Trading-in a car doesn’t have to be stressful, though, according to Michael Muller, Managing Director of CarZar.co.za. He believes that you should get at least two comparative prices for your vehicle. “It will require a bit of legwork, but the effort will be worth the financial return,” he notes.
So how do you get prices for your car? You can go online, he says: “There are a number of South African car buying service websites that – based on the model, mileage, age and condition of your vehicle – will be able to give you a reasonably accurate estimate of its value,” Muller says.
But, he also advises that you get your vehicle physically assessed too. “No offer is final until the buyer or dealer has inspected your vehicle, and often a vehicle is further from perfect condition than you might realise,” he says.
It’s advised to be realistic in your expectations, too: “Remember that a dealer in particular has to incur a lot of costs to sell your car again so you’re not going to get offered the price that a model like yours is being sold for online or on a dealership lot. You can, however, use those retail values as a benchmark as it should be roughly 20-30% more than the trade-in price you can expect.”
He also says that you should ‘know your car’ before you try to trade or sell it. “This may seem like an odd piece of advice, but you’d be surprised by the number of sellers who get this wrong. Before you do your assessment, make sure you know what model derivative you own.”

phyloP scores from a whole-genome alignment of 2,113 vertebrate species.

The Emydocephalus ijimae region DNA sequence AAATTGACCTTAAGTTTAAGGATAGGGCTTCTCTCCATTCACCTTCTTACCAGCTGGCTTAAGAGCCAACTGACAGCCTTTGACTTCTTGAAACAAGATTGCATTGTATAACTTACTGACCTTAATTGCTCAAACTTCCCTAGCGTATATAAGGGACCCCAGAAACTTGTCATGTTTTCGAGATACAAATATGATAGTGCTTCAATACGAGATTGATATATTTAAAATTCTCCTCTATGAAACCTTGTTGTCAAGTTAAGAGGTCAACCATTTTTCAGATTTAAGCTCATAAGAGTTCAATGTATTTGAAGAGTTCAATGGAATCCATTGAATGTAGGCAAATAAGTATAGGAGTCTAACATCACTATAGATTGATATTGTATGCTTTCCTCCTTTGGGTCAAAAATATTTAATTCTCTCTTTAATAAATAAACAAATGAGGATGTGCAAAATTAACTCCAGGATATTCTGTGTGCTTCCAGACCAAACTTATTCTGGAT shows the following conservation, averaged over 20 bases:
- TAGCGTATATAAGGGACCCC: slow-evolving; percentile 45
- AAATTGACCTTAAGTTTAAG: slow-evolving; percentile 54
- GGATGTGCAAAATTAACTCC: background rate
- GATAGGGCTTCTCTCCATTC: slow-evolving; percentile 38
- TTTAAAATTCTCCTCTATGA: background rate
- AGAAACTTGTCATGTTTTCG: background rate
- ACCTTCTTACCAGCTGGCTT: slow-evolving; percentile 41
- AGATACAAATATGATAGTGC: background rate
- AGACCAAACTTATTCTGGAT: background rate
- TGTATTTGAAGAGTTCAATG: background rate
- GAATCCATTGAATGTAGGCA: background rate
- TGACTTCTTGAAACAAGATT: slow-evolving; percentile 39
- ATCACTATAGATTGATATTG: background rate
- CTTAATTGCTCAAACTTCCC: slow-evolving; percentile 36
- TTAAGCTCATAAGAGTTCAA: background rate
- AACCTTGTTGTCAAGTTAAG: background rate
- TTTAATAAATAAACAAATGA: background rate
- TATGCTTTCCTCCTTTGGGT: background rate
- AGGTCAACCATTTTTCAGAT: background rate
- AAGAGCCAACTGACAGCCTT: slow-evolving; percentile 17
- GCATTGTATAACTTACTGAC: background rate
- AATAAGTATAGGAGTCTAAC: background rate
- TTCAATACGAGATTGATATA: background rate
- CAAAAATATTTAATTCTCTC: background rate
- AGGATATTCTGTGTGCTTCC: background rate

To put this into context, in the last decade you could have bought one of 16 000 different new-car make and model variants, so it’s important to make sure you know exactly which derivative you own to ensure you know its value.
You also need to know what ‘condition’ your vehicle is actually in. “This means knowing its service history and what accident or mechanical repairs it’s had done to it. A physical assessment will likely pick this up,” Muller says.
You can have the condition of your vehicle independently evaluated at a Dekra test centre.
The centre will provide you with a report on the condition of your vehicle. “This may cost you a few hundred rand, but it could save you thousands when you are negotiating with a buyer or dealer. You’ll be able to push back on any attempts to low-ball you by declaring there are no problems with your vehicle based on your assessment of it at the centre,” he adds.
As a parting shot, Muller also says that you shouldn’t fix bumps and scratches on your car, particularly if you’re looking at trading it in at a dealership.
“There are two main reasons why it is best to let a dealership refurbish your car themselves. Firstly, it will cost them far less because dealerships will have industry contacts to get panel beating done and tyres replaced for a lot less. The price the dealer offers you is unlikely to warrant the cash you’ll spend on fixing it.
"Secondly, dealers like to know what they are buying and they don’t like to see signs of work done without knowing exactly how serious the original damage was,” he says.
If you’re taking your car in for a trade-in evaluation this weekend, be honest about its accident history (if any) and ensure you only deal with legitimate dealers or businesses. “Professional buyers will be able to see if the car has been in an accident, regardless of what you tell them, and not being honest about it will only make them nervous about what else you might be hiding,” Muller concludes.
Keep these insights in mind when shopping for your next car and you might be able to get a decent trade-in price for your old one.